After many months of late nights and early mornings spent in the garage, your brilliant one-of-a-kind startup idea has finally come alive. Except there’s just one little problem: No one has ever heard of you or your product, and no one wants to use it. All the hard work you spent keeping your innovation under the radar from sneaky tech giants ready to rip you off, has led your company missing out on all of the important steps necessary to properly go from idea to conception.
Startup Misconceptions: An Overview
Entrepreneurs are often time afraid to share their new ideas with the world for many reasons. For one they believe their idea is too unique to be shared and will eventually be stolen. Another reason being, they are afraid that their product or idea still needs to be refined and is not ready for the main stage. An entrepreneur is destined to fail if they abide by these misconceptions. In order to create a successful startup you need to understand what the market values, as well as be able to create a buzz around your product to form a great team and attract investors. In order to do this you simply can’t keep your idea a secret.
The Fear of MVP’s
In Eric Ries’ The Lean Startup, he talks about the many benefits of building a minimum viable product (MVP). An MVP is used to gain valuable feedback from early adopters in order to better develop a product. It’s important for an entrepreneur to be able to share a low quality in-progress version of their innovation to early adopters in order to quickly cycle through the build-measure- learn feedback loop. Reis stresses the importance of validated learning in order to build a product that people want. In order to grow your business into a sustainable enterprise the entrepreneur must learn as quickly as possible what the marketplace values enough to pay for.
Adapting quickly will lead to faster and more productive building, which leads to more measuring and even more learning. If the entrepreneur is afraid of imperfection at this stage in the process, he should fear even more releasing an official version to the world full of bugs and features that deter users. Even worse, imagine investing tons of time and money into an idea that no one even wants or cares about.
A great example of entrepreneurs who didn’t fear perception of an initial rudimentary and low quality idea, is Groupon’s two pizzas for the price of one concept. If the founders would have disregarded their idea, and not shared it with the world, they would not be able to learn what the market values and build a product that is valuable. It’s important to embrace MVP’s and understand what the market values. You simply can’t do this by keeping your idea a secret. Your product shouldn’t be perfect at this point, and it’s necessary to share your innovation in order to quickly learn and continue building.
Why No One Will Steal Your Startup Idea
The harsh reality is that most people probably won’t even care about your idea. If you’re afraid of a big company stealing your idea, stop worrying. Large companies are already building the next big thing, and if your idea is not included in their plans then they probably don’t see your idea as being worthwhile in the first place.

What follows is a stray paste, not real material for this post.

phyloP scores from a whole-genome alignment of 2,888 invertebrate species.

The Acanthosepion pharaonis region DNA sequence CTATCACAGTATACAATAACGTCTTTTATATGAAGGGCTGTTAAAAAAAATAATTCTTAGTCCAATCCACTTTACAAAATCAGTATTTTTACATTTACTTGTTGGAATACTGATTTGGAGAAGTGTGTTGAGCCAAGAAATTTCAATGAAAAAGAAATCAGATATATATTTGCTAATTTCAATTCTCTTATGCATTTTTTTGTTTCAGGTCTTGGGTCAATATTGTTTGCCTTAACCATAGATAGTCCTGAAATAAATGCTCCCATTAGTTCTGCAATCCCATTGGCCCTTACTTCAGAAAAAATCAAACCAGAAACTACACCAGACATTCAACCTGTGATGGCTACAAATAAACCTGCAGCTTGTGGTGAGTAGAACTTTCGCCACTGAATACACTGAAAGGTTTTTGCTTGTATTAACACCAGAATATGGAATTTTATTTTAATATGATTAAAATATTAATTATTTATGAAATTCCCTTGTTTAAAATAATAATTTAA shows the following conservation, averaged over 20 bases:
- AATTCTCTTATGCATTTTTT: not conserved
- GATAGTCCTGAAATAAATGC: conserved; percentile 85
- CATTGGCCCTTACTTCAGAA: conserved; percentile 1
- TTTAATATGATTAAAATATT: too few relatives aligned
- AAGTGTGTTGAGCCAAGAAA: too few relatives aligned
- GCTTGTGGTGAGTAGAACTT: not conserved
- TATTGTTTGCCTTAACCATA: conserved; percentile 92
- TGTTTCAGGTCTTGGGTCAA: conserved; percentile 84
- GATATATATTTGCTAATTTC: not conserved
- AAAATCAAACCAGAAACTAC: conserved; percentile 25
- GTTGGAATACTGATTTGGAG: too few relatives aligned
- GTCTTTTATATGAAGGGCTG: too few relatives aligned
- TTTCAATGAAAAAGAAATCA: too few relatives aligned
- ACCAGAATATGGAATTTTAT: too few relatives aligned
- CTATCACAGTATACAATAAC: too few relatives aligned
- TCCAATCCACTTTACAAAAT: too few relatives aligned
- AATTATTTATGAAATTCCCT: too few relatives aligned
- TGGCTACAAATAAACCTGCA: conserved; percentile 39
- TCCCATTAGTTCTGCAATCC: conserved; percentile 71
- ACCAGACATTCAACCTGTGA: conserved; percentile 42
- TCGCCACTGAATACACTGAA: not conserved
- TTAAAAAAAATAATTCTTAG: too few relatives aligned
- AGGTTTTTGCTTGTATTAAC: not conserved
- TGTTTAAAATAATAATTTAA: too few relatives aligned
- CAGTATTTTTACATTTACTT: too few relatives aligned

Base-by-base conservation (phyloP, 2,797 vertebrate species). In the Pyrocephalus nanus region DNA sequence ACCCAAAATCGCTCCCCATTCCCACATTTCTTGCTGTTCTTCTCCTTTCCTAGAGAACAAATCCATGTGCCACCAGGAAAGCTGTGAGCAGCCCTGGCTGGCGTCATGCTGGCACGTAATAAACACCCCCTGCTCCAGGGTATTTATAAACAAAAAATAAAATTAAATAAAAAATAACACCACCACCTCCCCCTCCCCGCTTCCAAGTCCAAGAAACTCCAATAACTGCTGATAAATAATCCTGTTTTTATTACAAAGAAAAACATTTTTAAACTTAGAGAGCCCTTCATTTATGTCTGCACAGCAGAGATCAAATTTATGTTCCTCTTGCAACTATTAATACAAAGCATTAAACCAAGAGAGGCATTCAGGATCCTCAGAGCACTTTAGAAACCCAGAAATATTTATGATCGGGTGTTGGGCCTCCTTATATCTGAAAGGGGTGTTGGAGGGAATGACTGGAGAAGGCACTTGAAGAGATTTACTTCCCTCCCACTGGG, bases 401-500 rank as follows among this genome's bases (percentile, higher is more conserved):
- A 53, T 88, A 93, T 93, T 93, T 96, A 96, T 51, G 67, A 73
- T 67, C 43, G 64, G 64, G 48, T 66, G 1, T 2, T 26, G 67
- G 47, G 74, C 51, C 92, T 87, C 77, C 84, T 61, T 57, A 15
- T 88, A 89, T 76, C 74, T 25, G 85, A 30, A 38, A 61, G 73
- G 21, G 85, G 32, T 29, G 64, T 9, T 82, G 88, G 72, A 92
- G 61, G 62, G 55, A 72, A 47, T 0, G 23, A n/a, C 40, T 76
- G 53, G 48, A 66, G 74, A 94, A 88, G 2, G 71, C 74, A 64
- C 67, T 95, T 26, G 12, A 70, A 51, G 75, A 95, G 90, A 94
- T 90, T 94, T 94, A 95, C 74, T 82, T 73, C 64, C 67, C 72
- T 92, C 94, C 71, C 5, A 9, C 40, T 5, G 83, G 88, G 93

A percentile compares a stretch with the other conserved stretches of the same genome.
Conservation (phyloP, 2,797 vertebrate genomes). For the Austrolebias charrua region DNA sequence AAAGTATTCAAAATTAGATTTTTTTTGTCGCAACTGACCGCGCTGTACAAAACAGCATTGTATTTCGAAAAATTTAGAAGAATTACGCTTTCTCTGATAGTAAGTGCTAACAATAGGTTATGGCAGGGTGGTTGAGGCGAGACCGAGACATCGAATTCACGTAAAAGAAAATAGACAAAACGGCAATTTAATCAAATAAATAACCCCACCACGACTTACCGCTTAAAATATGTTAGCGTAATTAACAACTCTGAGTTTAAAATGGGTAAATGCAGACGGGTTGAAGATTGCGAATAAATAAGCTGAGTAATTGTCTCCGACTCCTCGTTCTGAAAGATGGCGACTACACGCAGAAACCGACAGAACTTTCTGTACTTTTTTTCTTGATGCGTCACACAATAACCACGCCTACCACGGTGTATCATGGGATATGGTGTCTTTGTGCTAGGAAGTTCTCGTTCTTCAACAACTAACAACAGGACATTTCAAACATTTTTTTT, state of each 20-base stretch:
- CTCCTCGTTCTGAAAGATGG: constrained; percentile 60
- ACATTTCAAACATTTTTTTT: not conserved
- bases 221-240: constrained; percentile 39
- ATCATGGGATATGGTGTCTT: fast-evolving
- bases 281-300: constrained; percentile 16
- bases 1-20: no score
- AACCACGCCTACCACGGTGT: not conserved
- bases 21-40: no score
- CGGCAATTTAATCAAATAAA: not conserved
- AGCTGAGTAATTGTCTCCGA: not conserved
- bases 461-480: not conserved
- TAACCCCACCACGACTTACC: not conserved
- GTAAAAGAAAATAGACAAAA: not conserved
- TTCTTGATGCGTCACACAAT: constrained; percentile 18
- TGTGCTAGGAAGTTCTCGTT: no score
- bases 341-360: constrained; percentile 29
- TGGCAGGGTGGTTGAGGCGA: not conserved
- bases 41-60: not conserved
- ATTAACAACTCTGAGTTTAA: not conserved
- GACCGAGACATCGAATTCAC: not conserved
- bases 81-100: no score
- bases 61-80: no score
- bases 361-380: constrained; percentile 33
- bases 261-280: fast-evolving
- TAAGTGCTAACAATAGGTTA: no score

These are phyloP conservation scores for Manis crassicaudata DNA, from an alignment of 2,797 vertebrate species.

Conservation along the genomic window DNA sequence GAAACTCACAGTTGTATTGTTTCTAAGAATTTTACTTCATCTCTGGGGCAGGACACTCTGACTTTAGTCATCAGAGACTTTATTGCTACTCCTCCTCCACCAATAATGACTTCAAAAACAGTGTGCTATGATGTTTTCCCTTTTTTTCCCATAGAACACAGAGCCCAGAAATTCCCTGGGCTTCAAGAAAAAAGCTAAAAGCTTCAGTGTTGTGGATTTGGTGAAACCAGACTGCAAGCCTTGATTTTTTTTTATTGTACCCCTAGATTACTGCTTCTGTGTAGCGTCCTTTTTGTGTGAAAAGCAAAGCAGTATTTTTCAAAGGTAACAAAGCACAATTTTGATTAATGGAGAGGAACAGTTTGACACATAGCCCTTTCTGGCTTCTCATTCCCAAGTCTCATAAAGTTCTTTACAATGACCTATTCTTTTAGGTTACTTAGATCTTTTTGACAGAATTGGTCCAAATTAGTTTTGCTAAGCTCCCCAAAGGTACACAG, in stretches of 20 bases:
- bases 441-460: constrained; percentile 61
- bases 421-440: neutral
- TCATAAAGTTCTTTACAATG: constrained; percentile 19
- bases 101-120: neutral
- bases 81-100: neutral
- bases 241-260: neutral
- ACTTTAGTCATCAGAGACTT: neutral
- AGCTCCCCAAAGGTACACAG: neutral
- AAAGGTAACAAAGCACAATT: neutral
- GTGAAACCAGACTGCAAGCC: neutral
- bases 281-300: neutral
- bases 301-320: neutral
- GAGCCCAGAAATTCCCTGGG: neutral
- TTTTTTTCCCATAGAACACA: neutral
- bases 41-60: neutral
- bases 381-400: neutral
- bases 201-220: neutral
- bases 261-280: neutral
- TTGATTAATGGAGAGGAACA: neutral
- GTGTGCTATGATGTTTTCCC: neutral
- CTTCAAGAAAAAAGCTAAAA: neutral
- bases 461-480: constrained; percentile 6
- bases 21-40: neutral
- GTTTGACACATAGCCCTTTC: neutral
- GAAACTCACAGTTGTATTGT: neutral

In the Lean Startup, Ries, confident that your idea will not be stolen, encourages you to call up the relevant product manager at a well established company and pitch them one of your ideas. He guarantees almost nothing will come about doing so. He explains how managers at these large companies are too busy prioritizing their own ideas, and won’t be able to execute a specific idea as fast as a startup can. If you are afraid other entrepreneurs in your startup community might steal your idea, it’s likely that they are busy themselves working on their own ventures and won’t stop their long progress to knock off your idea. However, sharing your new idea with the startup community can open doors and help you build a solid team needed to succeed by attracting talent willing to work on your idea.
The reality is, that you’ll more than likely need other team members to help put in the 90-hour work weeks with you. Lastly, it all comes down to execution. There are numerous similar products on the market today, but the ones that survive are the ones who know how to execute their plans the best. For example, Uber and Airbnb were not the first of their kinds, but saw success due to their planning and execution. The hardest part is even getting your startup noticed in the first place. So stop remaining in stealth mode and share your startup idea the world. The benefit of doing so is invaluable.
About the Author
Nate White is a full-time undergraduate student currently pursuing a degree in business at UNLV. Having briefly worked as an intern for an early-stage startup in Philadelphia, Nate knew he wanted to continue down the path of entrepreneurship. Nate plans on starting his own business, and loves gaining more knowledge about the other side of entrepreneurship---venture capital.
Disclaimer: The views and opinions expressed in this article are those of the author and do not necessarily reflect the official policy or position of RVF or UNLV. In addition, thoughts and opinions are subject to change and this article is intended to provide an opinion of the author at the time of writing this article. All data and information is for informational purposes only.